Research Grants in College Rebound to Near-Record High
New awards support wide array of studies ranging from quantum materials to marginalized moms fighting for environmental justice
After closing 2021-22 with a near-record high of $65.7 million in grants and contracts representing 448 projects — the most ever recorded — the UC Davis College of Letters and Science started this year even stronger.
In the first quarter of 2022-23, faculty received more than $25.5 million in research funding, up 37.8 % from the same period last year.
The funding total for 2021-22 was second only to 2018-19, when faculty received a record total of nearly $66.4 million. Last year also marked a rebound from the pandemic, which caused research funding to decline to $46.5 million in 2020-21.
The federal government was the largest provider of grants to the college last year at $40 million. An additional $5.8 million came from the state of California, with the remaining $19.8 million awarded by other sources.
The 2021-22 awards contributed to an overall campus record of $1.07 billion in external research funding.
New awards so far this year support a wide range of research across the humanities, arts, cultural studies, social sciences, mathematics and physical sciences in UC Davis’ largest college.
Below is a sampling of grants awarded from July 1 through Sept. 30, 2022.
Exploring the Periodic Table for quantum materials
The Institute for Complex Adaptive Matter headquartered in the Department of Physics and Astronomy and co-directed by Rajiv Singh, Distinguished Professor of Physics, has been awarded a $2 million grant by the National Science Foundation’s Office of International Science and Engineering to accelerate the discovery of quantum materials through international collaborations.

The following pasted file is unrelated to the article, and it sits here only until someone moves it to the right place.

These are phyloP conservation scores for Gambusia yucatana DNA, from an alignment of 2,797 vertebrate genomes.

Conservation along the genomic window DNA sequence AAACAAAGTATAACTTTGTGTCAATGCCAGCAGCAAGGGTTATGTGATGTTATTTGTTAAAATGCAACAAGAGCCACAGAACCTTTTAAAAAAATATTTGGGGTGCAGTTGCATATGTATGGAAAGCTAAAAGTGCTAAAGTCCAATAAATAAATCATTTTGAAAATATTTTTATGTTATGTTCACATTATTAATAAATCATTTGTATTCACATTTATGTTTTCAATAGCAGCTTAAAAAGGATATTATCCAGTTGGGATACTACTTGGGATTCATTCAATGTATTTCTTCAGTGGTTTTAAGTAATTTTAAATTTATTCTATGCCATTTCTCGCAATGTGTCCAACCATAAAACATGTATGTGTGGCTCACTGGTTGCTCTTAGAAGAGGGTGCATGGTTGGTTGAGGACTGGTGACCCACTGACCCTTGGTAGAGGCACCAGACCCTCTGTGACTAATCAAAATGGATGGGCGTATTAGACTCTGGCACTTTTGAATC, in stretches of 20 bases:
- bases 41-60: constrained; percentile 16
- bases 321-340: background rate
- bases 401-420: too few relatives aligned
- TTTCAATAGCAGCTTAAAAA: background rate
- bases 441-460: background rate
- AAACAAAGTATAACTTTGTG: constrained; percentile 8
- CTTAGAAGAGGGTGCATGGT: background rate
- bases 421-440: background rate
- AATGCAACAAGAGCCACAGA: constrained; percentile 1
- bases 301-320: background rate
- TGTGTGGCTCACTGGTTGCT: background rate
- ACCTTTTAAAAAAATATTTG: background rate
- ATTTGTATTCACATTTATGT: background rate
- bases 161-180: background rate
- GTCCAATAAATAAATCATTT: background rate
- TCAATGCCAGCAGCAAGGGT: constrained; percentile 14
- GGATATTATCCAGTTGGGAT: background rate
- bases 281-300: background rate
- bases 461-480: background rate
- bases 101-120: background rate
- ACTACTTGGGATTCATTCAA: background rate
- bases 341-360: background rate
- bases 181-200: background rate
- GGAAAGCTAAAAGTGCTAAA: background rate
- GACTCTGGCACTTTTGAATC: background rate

The project seeks to coordinate efforts around the globe to explore the frontier of the Periodic Table. “Advances in the science of quantum materials are driven by progress in synthesis and characterization techniques and by the discovery of new families of superconductors, insulators, strange metals and quantum criticality,” Singh and colleagues wrote in their grant proposal. “Yet, the ﬁeld is hindered by a lack of coordination, which results in a tendency to cluster around the same subset of materials.”
The research aims to synthesize new quantum materials, develop novel spectroscopic tools for their characterization, and subject the materials to extreme conditions such as ultra-low temperatures and high pressures and magnetic fields. Researchers also seek to exchange personnel and know-how with colleagues across North America, Europe and Japan, train a new generation of scientists, and create a database of quantum materials.
Energy storage and flow batteries
Louise Berben, professor of chemistry, received $406,658 from the U.S. Department of the Navy’s Office of Naval Research to buy instrumentation for the design, synthesis and characterization of organic compounds for energy storage, hydrocarbon fuels and electronic materials.
“The instrumentation will be vital in providing a modern education to a broad and diverse community of students and postdoctoral researchers in science and engineering, while providing enhanced capabilities to Department of Defense-funded research projects that are ongoing,” Berben said.
Berben also received a $450,000 Explorer Grant from Bill Gates’ climate organization Breakthrough Energy to advance her research to improve redox flow batteries, which could help sustain the electric grid when solar and wind power are less available.